Cost drives many to quit smoking

Mounting social pressure and tax hikes have had a huge impact on Rotorua smokers trying to kick the habit.

And even more smokers are expected to make an attempt to quit with New Year's resolutions.

About 70,000 fewer adults smoke tobacco daily now than three years ago, according to Ministry of Health figures.

Western Heights Family Health practice nurse Ali Parker said the increased cost of cigarettes had been the biggest motivation for people wanting to quit.

"As well as looking at their health and wanting to be healthier and be around for their kids and their mokopuna," she said.

"But I think cost has definitely been the main one."

The family health practice had been offering free smoking cessation services including a 30-minute appointment with a nurse, patches, gum and lozenges, "whatever's going to work best for them".

"We follow that up with weekly calls or texts or they get hold of us if need be.

"I've had people already say, 'I really want to give up in the new year, can you contact me in the new year and get me in here'."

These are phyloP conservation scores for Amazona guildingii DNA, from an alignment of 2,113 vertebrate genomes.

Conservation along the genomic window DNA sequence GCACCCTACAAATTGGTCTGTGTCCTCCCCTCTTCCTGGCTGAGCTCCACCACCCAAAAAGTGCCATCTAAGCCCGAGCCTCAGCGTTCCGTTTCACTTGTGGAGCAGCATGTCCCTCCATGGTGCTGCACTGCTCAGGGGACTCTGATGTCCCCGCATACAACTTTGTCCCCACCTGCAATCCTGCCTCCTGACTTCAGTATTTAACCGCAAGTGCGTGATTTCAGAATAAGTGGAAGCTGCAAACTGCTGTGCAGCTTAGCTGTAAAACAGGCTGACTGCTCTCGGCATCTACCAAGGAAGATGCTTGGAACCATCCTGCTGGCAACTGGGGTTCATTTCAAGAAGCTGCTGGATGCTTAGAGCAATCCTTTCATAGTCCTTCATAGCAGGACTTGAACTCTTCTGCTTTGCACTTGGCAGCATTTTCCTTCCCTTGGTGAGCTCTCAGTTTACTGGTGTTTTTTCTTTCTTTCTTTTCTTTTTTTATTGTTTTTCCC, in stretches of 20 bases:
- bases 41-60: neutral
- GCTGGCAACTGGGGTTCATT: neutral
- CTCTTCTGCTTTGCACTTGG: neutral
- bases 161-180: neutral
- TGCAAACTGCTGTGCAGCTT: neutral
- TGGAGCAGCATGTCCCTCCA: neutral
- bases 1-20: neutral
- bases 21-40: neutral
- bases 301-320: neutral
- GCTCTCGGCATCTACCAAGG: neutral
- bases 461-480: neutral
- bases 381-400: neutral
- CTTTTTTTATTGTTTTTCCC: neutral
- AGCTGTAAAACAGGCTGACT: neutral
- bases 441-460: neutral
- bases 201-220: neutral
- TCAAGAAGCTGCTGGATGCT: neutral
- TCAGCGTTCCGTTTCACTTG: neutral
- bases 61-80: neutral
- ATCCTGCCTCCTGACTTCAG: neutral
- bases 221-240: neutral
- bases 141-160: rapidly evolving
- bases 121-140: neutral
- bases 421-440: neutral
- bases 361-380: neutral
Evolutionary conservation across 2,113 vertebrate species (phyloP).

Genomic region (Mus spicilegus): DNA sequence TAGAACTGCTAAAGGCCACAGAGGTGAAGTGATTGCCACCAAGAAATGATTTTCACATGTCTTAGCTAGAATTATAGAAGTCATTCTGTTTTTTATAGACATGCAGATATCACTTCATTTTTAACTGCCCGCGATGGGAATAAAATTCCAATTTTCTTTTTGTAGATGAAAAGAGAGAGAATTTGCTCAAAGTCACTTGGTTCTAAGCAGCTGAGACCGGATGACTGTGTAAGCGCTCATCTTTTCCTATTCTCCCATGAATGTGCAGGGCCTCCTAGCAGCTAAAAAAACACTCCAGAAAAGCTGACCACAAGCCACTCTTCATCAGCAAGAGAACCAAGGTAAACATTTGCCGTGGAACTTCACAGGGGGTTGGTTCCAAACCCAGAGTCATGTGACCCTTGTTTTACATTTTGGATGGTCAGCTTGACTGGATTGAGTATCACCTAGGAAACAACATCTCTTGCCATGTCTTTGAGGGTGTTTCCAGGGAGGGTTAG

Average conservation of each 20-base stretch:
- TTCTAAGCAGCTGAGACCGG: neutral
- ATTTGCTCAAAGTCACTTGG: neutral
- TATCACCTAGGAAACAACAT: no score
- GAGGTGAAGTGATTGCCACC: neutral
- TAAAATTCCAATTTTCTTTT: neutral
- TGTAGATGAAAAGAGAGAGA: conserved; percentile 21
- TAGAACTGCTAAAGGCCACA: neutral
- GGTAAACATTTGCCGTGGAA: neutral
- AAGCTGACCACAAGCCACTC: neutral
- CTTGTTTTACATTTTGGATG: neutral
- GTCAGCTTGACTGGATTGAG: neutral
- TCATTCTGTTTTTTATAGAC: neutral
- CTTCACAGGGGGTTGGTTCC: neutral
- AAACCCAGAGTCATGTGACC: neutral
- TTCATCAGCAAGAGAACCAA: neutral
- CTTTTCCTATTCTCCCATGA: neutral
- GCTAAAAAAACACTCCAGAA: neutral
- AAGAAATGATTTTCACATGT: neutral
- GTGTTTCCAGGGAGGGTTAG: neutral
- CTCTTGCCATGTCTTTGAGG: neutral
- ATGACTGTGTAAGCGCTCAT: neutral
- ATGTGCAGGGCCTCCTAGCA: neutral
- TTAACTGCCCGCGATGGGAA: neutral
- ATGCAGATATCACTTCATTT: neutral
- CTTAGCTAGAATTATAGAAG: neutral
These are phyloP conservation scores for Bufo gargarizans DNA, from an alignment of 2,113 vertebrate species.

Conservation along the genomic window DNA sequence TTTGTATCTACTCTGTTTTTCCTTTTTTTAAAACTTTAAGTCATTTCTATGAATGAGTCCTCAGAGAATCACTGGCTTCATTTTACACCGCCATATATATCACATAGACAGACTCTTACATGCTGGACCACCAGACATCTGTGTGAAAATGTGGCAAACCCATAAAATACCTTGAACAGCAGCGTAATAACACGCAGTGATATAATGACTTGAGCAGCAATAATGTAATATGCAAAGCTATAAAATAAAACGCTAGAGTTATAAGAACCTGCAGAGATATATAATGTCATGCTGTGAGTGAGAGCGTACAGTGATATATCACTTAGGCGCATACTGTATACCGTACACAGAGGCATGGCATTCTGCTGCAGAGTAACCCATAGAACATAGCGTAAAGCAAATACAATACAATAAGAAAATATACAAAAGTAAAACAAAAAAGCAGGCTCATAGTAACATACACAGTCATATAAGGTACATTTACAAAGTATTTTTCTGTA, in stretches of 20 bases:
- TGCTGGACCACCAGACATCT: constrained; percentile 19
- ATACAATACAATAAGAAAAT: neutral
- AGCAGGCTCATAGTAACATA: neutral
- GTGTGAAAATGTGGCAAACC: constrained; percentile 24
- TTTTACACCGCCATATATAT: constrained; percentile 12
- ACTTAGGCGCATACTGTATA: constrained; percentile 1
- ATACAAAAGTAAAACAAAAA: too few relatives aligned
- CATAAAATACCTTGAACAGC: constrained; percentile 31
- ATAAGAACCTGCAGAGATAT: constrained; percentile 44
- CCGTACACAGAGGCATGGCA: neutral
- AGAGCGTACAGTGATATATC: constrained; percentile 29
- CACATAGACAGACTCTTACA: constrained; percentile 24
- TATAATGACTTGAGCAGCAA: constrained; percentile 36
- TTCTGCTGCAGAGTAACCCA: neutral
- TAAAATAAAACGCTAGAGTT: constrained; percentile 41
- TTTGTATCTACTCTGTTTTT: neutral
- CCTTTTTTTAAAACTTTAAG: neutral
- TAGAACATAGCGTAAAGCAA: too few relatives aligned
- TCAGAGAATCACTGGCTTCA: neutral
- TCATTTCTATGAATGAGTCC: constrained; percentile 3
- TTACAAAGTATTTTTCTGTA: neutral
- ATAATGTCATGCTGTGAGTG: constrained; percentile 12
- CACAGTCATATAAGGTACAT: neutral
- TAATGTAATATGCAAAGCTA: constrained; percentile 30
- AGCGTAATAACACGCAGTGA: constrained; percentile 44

The progress in reducing national smoking rates is the result of wide-ranging initiatives including public education campaigns, advertising restrictions, tax hikes, health warnings and more smoke-free environments.

Quitline spokeswoman Jane MacPherson said whenever tax increases took effect, the helpline recorded a spike in calls.

With New Year's fast approaching, the service had rostered more staff on in anticipation.

"Times are tough for many smokers, there are the tobacco tax increases and there is a mounting pressure to quit from a social perspective.

"Tax increases do hurt smokers and in many regards it is a good thing because then they re-evaluate for their health and for their families.

"They can literally save thousands of dollars a year if they quit," Ms MacPherson said.

Retail displays of cigarettes were banned from July 23 this year. A series of tax rises - with the next 10 per cent rise set for January 1 - have made New Zealand cigarettes among the most expensive in the OECD.

The Government has set a goal of making New Zealand smoke-free by 2025 and is considering further steps to stop the promotion of tobacco products, including abolishing duty free sales, licensing retailers and banning sales within a kilometre of schools.

The Health Ministry received 293 individual submissions on a proposal to force tobacco into plain packaging. Cabinet is expected to make a decision on the proposal early next year. Each year 4500 to 5000 people die from smoking-related causes, including second-hand-smoke exposure.

Maori females are more than twice as likely to be smokers as other females and the prevalence of smoking increases markedly with neighbourhood deprivation.

- Rotorua Daily Post

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